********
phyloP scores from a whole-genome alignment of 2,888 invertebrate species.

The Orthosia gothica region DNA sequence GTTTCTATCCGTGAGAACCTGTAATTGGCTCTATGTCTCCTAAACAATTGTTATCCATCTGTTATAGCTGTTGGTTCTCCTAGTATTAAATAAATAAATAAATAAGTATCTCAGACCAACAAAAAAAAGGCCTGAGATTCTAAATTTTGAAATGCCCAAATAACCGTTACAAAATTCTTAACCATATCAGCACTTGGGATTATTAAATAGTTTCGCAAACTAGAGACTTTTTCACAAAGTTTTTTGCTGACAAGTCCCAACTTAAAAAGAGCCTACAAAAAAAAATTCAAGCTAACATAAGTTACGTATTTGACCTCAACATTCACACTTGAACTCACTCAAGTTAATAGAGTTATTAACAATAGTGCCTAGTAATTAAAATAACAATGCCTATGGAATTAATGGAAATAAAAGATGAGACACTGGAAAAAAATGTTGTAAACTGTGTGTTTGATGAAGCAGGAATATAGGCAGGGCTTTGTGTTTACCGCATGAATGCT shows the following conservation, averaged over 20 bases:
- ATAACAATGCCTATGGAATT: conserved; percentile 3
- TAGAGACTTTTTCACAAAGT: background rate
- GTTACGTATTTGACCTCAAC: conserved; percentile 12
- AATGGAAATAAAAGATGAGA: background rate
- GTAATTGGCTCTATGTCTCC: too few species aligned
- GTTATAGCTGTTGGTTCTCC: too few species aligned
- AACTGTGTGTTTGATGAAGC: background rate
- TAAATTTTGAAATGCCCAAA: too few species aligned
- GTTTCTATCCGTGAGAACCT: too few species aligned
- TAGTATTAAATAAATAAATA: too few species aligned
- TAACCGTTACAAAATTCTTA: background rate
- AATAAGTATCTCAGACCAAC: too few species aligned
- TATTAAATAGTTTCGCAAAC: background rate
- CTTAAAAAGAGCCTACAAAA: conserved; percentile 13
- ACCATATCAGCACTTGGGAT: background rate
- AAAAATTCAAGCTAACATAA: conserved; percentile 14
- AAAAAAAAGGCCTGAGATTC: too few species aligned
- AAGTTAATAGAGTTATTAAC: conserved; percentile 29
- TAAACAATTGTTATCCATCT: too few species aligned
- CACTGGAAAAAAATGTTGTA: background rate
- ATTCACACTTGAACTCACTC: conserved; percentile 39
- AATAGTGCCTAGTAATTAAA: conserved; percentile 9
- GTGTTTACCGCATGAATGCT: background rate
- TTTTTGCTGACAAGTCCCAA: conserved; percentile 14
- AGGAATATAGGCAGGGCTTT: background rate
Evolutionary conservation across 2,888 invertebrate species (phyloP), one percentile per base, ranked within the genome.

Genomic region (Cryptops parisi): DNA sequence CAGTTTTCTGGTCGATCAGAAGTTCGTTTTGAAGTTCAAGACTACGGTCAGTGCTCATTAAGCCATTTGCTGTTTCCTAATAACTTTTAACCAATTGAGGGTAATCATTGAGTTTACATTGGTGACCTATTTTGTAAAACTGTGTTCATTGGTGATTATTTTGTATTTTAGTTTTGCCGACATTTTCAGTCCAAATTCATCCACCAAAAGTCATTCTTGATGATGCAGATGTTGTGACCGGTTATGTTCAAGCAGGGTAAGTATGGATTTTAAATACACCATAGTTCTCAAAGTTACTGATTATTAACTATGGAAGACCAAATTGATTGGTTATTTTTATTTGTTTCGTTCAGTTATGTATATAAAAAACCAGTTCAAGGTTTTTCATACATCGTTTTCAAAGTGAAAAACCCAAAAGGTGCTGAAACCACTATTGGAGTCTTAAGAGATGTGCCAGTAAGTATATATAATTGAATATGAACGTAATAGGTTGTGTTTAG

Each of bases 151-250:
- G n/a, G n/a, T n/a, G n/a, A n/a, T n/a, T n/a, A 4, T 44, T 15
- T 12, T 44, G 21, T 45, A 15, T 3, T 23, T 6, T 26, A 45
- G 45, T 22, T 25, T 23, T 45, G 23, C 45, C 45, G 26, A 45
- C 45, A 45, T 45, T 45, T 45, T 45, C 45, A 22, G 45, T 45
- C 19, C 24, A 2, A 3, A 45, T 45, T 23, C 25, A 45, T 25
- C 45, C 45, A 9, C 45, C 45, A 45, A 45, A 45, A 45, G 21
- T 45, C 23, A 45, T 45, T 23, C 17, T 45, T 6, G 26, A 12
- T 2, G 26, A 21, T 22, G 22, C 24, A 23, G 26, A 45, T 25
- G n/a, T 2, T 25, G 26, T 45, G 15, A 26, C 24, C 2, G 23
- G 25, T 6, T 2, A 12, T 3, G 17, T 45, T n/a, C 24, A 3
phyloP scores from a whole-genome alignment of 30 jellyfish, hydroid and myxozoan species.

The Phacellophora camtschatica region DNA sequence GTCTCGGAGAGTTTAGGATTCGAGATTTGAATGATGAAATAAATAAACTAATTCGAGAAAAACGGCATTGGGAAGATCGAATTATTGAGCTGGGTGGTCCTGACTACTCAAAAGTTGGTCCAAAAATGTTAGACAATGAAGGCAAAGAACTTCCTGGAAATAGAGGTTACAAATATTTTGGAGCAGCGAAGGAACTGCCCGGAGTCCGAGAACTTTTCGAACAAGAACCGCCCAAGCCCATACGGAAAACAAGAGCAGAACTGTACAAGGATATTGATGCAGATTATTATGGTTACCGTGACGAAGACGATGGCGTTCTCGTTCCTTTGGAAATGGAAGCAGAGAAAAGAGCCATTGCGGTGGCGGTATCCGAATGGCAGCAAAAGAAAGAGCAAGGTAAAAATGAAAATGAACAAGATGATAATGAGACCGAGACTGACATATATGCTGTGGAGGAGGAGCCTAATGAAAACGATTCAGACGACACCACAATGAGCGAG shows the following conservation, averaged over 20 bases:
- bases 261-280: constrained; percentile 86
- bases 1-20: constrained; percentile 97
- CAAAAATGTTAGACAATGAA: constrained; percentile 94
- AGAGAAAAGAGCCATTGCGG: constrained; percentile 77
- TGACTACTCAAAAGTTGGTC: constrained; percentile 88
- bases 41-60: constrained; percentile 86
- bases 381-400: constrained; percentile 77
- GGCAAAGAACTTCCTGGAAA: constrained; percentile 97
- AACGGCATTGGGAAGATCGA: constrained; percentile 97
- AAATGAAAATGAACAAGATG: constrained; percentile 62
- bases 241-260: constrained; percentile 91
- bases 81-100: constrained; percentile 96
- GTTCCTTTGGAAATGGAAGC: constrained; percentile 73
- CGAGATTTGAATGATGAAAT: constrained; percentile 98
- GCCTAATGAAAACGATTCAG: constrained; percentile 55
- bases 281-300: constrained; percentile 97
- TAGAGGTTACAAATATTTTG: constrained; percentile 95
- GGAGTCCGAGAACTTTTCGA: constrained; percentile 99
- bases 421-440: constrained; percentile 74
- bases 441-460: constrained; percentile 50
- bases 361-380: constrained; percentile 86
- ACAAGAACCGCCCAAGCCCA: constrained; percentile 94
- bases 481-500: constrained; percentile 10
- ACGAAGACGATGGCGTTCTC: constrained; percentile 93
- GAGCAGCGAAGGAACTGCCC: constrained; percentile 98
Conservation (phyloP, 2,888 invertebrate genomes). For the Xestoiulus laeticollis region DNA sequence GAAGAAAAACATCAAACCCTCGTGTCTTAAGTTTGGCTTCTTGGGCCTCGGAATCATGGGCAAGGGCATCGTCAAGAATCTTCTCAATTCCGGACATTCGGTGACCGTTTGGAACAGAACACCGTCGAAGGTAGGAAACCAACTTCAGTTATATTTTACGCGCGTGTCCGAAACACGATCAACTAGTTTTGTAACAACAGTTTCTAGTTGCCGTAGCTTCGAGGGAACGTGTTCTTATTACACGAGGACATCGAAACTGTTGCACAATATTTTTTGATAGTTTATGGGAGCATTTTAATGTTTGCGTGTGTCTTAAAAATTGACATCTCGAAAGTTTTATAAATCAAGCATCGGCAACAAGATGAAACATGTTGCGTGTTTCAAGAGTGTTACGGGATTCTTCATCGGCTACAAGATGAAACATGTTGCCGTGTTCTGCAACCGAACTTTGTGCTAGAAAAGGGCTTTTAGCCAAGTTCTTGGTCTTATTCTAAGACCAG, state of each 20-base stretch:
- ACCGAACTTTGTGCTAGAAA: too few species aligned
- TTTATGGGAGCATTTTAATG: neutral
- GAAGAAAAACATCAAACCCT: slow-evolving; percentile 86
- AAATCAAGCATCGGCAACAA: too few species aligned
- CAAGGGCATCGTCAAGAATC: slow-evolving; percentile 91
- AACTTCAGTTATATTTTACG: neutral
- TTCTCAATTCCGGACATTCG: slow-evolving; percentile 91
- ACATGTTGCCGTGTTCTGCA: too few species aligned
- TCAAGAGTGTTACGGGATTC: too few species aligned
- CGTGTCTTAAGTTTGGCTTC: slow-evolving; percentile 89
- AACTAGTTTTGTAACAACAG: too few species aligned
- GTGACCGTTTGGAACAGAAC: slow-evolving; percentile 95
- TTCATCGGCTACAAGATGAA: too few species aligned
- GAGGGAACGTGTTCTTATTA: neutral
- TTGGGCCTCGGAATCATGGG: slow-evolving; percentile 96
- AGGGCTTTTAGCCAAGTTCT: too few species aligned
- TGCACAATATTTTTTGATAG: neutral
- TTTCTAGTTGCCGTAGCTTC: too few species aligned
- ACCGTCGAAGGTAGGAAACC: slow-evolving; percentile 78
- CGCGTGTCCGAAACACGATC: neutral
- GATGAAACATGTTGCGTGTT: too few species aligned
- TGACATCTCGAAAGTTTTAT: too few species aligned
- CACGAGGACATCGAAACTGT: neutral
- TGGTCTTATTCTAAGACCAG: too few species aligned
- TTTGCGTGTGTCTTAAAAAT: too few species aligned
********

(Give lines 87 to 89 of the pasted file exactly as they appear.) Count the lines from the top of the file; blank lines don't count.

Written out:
- ACCGTCGAAGGTAGGAAACC: slow-evolving; percentile 78
- CGCGTGTCCGAAACACGATC: neutral
- GATGAAACATGTTGCGTGTT: too few species aligned